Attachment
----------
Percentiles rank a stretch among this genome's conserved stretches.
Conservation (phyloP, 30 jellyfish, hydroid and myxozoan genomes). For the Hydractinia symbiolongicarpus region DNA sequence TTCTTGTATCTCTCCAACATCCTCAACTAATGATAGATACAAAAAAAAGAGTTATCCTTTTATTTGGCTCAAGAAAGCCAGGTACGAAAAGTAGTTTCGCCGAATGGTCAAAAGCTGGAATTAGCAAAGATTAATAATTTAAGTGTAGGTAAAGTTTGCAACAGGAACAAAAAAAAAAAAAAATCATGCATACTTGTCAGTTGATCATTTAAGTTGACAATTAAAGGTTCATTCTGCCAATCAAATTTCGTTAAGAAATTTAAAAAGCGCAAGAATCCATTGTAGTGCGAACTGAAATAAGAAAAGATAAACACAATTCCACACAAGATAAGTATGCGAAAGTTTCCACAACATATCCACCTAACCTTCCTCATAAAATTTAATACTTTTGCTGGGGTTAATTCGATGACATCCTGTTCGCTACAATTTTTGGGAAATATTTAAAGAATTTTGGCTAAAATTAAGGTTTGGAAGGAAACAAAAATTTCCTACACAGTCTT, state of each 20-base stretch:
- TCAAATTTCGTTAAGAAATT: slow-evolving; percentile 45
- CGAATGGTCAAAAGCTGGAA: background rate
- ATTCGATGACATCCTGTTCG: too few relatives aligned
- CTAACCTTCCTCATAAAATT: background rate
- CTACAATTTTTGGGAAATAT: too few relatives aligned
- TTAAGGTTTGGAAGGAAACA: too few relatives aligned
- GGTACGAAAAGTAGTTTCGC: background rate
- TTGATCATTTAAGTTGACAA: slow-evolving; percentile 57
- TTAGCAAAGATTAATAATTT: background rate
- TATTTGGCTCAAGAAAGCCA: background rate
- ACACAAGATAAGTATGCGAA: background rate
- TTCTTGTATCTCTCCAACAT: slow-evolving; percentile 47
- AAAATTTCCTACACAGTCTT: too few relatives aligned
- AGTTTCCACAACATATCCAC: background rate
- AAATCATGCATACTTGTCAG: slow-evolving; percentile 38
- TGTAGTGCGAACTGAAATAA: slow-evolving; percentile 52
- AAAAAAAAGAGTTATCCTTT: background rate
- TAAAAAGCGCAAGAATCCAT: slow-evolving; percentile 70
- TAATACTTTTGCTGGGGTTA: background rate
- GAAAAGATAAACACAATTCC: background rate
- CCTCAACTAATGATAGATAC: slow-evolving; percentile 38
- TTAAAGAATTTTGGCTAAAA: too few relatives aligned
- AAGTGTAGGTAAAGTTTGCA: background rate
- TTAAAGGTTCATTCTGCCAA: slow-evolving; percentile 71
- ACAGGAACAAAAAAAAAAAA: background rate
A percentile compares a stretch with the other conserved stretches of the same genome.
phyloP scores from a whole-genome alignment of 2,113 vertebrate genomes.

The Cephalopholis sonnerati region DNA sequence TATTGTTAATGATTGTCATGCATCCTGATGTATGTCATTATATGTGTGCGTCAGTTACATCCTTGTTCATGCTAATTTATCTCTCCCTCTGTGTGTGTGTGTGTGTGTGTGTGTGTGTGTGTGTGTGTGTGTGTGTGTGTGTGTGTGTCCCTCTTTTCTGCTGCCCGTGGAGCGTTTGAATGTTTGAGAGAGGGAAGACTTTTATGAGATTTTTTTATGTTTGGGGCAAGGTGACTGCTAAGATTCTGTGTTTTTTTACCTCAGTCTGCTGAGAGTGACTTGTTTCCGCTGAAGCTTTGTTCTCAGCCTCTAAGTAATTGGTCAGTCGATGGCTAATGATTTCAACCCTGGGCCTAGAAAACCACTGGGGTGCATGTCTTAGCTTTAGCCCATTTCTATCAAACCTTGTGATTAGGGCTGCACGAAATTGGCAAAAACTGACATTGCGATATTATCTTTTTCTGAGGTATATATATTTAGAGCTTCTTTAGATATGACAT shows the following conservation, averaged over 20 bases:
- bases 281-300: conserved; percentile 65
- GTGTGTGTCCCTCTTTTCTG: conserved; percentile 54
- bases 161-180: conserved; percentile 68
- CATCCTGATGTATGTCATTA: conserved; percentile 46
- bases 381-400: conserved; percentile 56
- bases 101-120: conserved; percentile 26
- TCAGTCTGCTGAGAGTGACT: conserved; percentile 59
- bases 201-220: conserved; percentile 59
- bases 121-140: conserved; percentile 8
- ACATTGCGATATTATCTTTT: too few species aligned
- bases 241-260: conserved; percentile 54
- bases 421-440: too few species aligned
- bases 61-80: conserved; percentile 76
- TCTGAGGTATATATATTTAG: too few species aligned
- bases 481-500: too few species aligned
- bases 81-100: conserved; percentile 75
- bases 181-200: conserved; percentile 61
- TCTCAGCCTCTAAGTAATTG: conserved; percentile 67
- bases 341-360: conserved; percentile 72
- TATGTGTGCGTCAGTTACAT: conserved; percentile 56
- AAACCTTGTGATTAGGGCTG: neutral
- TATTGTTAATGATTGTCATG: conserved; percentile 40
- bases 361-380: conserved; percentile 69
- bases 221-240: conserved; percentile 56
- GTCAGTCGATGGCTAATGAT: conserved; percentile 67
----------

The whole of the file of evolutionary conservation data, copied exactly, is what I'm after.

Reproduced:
Percentiles rank a stretch among this genome's conserved stretches.
Conservation (phyloP, 30 jellyfish, hydroid and myxozoan genomes). For the Hydractinia symbiolongicarpus region DNA sequence TTCTTGTATCTCTCCAACATCCTCAACTAATGATAGATACAAAAAAAAGAGTTATCCTTTTATTTGGCTCAAGAAAGCCAGGTACGAAAAGTAGTTTCGCCGAATGGTCAAAAGCTGGAATTAGCAAAGATTAATAATTTAAGTGTAGGTAAAGTTTGCAACAGGAACAAAAAAAAAAAAAAATCATGCATACTTGTCAGTTGATCATTTAAGTTGACAATTAAAGGTTCATTCTGCCAATCAAATTTCGTTAAGAAATTTAAAAAGCGCAAGAATCCATTGTAGTGCGAACTGAAATAAGAAAAGATAAACACAATTCCACACAAGATAAGTATGCGAAAGTTTCCACAACATATCCACCTAACCTTCCTCATAAAATTTAATACTTTTGCTGGGGTTAATTCGATGACATCCTGTTCGCTACAATTTTTGGGAAATATTTAAAGAATTTTGGCTAAAATTAAGGTTTGGAAGGAAACAAAAATTTCCTACACAGTCTT, state of each 20-base stretch:
- TCAAATTTCGTTAAGAAATT: slow-evolving; percentile 45
- CGAATGGTCAAAAGCTGGAA: background rate
- ATTCGATGACATCCTGTTCG: too few relatives aligned
- CTAACCTTCCTCATAAAATT: background rate
- CTACAATTTTTGGGAAATAT: too few relatives aligned
- TTAAGGTTTGGAAGGAAACA: too few relatives aligned
- GGTACGAAAAGTAGTTTCGC: background rate
- TTGATCATTTAAGTTGACAA: slow-evolving; percentile 57
- TTAGCAAAGATTAATAATTT: background rate
- TATTTGGCTCAAGAAAGCCA: background rate
- ACACAAGATAAGTATGCGAA: background rate
- TTCTTGTATCTCTCCAACAT: slow-evolving; percentile 47
- AAAATTTCCTACACAGTCTT: too few relatives aligned
- AGTTTCCACAACATATCCAC: background rate
- AAATCATGCATACTTGTCAG: slow-evolving; percentile 38
- TGTAGTGCGAACTGAAATAA: slow-evolving; percentile 52
- AAAAAAAAGAGTTATCCTTT: background rate
- TAAAAAGCGCAAGAATCCAT: slow-evolving; percentile 70
- TAATACTTTTGCTGGGGTTA: background rate
- GAAAAGATAAACACAATTCC: background rate
- CCTCAACTAATGATAGATAC: slow-evolving; percentile 38
- TTAAAGAATTTTGGCTAAAA: too few relatives aligned
- AAGTGTAGGTAAAGTTTGCA: background rate
- TTAAAGGTTCATTCTGCCAA: slow-evolving; percentile 71
- ACAGGAACAAAAAAAAAAAA: background rate
A percentile compares a stretch with the other conserved stretches of the same genome.
phyloP scores from a whole-genome alignment of 2,113 vertebrate genomes.

The Cephalopholis sonnerati region DNA sequence TATTGTTAATGATTGTCATGCATCCTGATGTATGTCATTATATGTGTGCGTCAGTTACATCCTTGTTCATGCTAATTTATCTCTCCCTCTGTGTGTGTGTGTGTGTGTGTGTGTGTGTGTGTGTGTGTGTGTGTGTGTGTGTGTGTGTCCCTCTTTTCTGCTGCCCGTGGAGCGTTTGAATGTTTGAGAGAGGGAAGACTTTTATGAGATTTTTTTATGTTTGGGGCAAGGTGACTGCTAAGATTCTGTGTTTTTTTACCTCAGTCTGCTGAGAGTGACTTGTTTCCGCTGAAGCTTTGTTCTCAGCCTCTAAGTAATTGGTCAGTCGATGGCTAATGATTTCAACCCTGGGCCTAGAAAACCACTGGGGTGCATGTCTTAGCTTTAGCCCATTTCTATCAAACCTTGTGATTAGGGCTGCACGAAATTGGCAAAAACTGACATTGCGATATTATCTTTTTCTGAGGTATATATATTTAGAGCTTCTTTAGATATGACAT shows the following conservation, averaged over 20 bases:
- bases 281-300: conserved; percentile 65
- GTGTGTGTCCCTCTTTTCTG: conserved; percentile 54
- bases 161-180: conserved; percentile 68
- CATCCTGATGTATGTCATTA: conserved; percentile 46
- bases 381-400: conserved; percentile 56
- bases 101-120: conserved; percentile 26
- TCAGTCTGCTGAGAGTGACT: conserved; percentile 59
- bases 201-220: conserved; percentile 59
- bases 121-140: conserved; percentile 8
- ACATTGCGATATTATCTTTT: too few species aligned
- bases 241-260: conserved; percentile 54
- bases 421-440: too few species aligned
- bases 61-80: conserved; percentile 76
- TCTGAGGTATATATATTTAG: too few species aligned
- bases 481-500: too few species aligned
- bases 81-100: conserved; percentile 75
- bases 181-200: conserved; percentile 61
- TCTCAGCCTCTAAGTAATTG: conserved; percentile 67
- bases 341-360: conserved; percentile 72
- TATGTGTGCGTCAGTTACAT: conserved; percentile 56
- AAACCTTGTGATTAGGGCTG: neutral
- TATTGTTAATGATTGTCATG: conserved; percentile 40
- bases 361-380: conserved; percentile 69
- bases 221-240: conserved; percentile 56
- GTCAGTCGATGGCTAATGAT: conserved; percentile 67